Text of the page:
1

I've used filled elevation model (with streams removed) to replicate your coefficients: Keeping in mind that water usually runs downhill :), it is reasonable to expect that all the values in output should be less or equal to the value at start point. I've checked results using difference [Filled]-[ScriptOutput] and found that script (see below) failed ...


-1

I was able to solve the problem using Spatial Analyst Tools > Generalization > Nibble Replaces cells of a raster corresponding to a mask with the values of the nearest neighbors.


0

It seems to me that there are many problems with the Macports version of QGIS (setting SAGA folder for QGIS with OS X macports install, QGIS Semi-automatic classification plugin install error on OS X 10.10: matplotlib.backends.backend_qt4agg, How to use grass.script in MacOS,...). So my question is why use this version ? You need to add MrSID driver support ...


1

As Felix is unwilling to answer this I will have a go. The tool to intersect two (integer) rasters is Combine which will merge the attributes of up to 20 rasters. It is unclear from the tool help what happens to raster attributes other than value, should they be built, after running this tool but from the graphic it appears only the value will be copied ...


1

As geo_dd pointed out, the raster calculator tool (Spatial Analyst Tools > Map Algebra > Raster Calculation) should do the trick here you can find some examples of calculations


0

Do you need something like Raster-Extraction-Clipper plugin?? you can give the polygon file as mask layer or you can "play" with the extent (for the parts you want to cut).


0

Using r.watershed -s with cells of interest provided as flow on a distance to network raster map (from r.grow.distance), i obtained the accumulation map answering our issues.


1

Try this: # Import arcpy module import arcpy # Check out any necessary licenses arcpy.CheckOutExtension("spatial") # Local variables: c1 = "F:\\img1.tif" c2 = "F:\\img2.tif" c3 = "F:\\img3.tif" output = "F:\\output.tif" # Process: Raster Calculator arcpy.gp.RasterCalculator_sa("(\"%c1%\"+\"%c2%\"+\"%c3%\")/3", output)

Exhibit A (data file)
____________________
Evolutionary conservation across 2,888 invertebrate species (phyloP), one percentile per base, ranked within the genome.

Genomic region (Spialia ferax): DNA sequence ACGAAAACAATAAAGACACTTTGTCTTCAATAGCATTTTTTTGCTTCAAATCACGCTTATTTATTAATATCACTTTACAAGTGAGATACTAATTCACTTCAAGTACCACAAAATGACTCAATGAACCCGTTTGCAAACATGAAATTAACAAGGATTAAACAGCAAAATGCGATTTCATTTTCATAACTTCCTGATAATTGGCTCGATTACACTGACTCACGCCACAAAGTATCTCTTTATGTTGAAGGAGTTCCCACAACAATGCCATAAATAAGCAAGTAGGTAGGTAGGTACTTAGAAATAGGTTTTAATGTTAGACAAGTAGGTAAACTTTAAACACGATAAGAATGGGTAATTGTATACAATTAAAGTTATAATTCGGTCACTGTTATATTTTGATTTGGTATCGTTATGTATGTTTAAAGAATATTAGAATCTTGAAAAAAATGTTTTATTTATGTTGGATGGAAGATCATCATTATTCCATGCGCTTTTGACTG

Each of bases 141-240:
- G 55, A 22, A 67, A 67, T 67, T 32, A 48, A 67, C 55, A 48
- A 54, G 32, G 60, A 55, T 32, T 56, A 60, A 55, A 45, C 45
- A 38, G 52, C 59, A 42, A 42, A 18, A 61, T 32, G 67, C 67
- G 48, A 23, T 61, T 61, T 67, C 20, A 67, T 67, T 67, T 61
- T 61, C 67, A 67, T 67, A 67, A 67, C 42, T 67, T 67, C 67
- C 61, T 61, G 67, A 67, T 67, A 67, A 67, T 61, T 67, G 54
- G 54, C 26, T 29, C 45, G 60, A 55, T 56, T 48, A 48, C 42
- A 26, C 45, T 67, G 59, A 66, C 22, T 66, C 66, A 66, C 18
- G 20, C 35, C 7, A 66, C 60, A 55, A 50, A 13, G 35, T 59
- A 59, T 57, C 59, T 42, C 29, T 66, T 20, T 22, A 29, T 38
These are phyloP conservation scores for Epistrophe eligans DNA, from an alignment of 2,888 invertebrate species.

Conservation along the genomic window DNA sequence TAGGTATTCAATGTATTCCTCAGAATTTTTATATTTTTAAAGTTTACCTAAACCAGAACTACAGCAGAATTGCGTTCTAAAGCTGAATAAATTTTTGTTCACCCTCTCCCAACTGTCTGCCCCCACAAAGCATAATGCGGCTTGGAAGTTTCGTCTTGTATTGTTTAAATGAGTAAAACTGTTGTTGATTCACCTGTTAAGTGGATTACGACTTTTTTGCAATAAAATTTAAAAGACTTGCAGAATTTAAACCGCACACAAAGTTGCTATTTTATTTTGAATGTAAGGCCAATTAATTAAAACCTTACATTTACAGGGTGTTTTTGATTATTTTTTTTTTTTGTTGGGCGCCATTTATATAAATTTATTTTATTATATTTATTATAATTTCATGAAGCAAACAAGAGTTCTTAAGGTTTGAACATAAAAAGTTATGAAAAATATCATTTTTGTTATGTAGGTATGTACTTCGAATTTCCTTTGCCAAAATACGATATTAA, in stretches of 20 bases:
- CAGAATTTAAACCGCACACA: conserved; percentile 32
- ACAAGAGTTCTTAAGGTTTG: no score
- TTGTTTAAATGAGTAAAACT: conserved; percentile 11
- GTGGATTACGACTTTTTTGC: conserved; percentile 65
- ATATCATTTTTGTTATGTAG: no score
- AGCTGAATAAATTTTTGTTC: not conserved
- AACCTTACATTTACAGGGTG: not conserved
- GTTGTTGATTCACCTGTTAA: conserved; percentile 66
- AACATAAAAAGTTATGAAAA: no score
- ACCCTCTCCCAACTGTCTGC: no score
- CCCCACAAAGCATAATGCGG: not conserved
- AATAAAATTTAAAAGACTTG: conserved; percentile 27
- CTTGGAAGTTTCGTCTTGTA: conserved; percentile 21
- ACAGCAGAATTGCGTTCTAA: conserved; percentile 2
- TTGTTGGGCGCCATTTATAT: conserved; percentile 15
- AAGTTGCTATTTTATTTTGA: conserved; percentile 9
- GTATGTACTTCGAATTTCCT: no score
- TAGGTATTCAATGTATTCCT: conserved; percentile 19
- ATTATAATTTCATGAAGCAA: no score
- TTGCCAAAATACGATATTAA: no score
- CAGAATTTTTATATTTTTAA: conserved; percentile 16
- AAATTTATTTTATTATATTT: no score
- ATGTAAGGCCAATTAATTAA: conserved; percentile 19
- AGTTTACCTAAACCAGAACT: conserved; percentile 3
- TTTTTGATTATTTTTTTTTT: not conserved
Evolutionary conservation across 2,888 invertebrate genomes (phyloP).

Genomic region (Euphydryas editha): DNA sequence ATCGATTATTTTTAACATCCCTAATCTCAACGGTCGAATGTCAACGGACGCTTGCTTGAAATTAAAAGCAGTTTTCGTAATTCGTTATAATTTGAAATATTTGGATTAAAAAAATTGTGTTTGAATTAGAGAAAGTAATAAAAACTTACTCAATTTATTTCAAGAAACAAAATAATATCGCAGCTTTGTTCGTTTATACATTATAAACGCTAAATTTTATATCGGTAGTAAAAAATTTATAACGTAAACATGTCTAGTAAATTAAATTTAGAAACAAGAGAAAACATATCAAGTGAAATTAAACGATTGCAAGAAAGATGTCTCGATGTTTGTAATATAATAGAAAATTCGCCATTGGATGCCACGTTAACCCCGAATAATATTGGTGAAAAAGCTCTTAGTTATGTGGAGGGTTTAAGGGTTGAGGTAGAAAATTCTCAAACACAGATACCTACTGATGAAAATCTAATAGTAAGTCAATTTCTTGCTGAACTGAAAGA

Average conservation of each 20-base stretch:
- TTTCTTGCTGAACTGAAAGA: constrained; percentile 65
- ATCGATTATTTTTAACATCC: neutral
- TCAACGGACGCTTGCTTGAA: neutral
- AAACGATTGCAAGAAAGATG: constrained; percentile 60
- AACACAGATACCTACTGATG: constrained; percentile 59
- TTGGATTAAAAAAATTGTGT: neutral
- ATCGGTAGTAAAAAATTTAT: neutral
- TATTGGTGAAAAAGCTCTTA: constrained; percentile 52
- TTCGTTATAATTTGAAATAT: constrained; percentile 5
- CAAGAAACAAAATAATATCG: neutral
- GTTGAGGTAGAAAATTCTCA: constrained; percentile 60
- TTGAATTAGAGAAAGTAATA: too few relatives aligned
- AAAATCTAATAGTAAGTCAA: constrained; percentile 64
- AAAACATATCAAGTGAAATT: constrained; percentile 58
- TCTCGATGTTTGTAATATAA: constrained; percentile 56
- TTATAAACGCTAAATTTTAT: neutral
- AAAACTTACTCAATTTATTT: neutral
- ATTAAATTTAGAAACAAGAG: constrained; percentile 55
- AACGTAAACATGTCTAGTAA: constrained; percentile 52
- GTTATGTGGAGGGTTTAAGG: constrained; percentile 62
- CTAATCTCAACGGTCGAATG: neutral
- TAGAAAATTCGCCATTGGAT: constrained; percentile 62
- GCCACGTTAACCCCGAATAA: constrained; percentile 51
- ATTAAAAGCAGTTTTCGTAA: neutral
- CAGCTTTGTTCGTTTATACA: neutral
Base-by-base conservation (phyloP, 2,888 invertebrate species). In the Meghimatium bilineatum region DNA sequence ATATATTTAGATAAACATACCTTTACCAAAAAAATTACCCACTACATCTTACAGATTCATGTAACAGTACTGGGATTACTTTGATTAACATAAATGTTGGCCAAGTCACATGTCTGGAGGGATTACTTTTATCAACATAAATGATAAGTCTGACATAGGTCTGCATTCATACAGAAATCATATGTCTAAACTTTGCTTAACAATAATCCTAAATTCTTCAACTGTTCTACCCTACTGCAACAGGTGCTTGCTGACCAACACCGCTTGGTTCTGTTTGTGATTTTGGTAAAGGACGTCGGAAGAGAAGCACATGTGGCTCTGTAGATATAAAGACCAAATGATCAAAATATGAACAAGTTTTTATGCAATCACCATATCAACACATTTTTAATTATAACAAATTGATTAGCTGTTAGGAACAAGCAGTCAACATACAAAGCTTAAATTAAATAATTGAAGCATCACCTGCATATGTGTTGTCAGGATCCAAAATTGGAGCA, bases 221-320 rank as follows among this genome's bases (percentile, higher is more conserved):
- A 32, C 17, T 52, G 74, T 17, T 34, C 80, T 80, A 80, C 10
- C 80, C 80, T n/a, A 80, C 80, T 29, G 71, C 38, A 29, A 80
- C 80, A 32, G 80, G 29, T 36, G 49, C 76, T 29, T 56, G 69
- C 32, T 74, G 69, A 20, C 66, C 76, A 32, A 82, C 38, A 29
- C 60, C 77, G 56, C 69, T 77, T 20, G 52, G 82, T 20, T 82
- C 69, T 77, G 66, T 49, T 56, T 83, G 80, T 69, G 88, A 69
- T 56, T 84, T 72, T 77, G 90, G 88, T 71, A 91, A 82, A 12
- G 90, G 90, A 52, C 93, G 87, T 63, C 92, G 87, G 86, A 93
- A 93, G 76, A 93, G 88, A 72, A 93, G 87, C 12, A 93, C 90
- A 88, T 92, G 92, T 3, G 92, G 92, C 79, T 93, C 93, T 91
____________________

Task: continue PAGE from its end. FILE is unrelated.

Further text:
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r.category should give you all the flexibility you need to manage category values and labels


0

Are the xml files *.aux.xml? If so, it's not QGIS creating them, it's the GDAL library which uses them to store metadata, including statistics. You can disable completely by setting the environment variable GDAL_PAM_ENABLED=NO though I don't advise this if you'll be displaying the rasters again as there won't be any statistics cached. Instead, you can ...


1

I ended up rasterizing the polygon to the extent of the original raster, and simply reclassified the rasterized polygon so that areas overlapping with the original raster were coded as 1 and the remaining cells were coded as 0.


0

Package raster provides a function calc that executes a function over all raster pixels, returning the raster with results; it can deal with large rasters (out-of-memory). raster also provides cluster/multi-core functionality, look into function beginCluster; it's meant to work with calc.


0

look. I had to do the same task for my Master research, so i think i can help you. I'm gonna show you the steps using Arcgis, but you cand do with Qgis or Grass, if you get the general idea. The first thing you need are the nodes. Nodes are the points of intersects between each segment of road (link). Each ling should have an ID, id of the first node ...


2

In QGIS v.2.6.1, I can effectively use the Identify tool to get values from each raster band on a mouse click. Additionally (and if you are using other QGIS versions), you could use the Value Tool plugin, which displays raster band values (and even a graph) on mouse movement.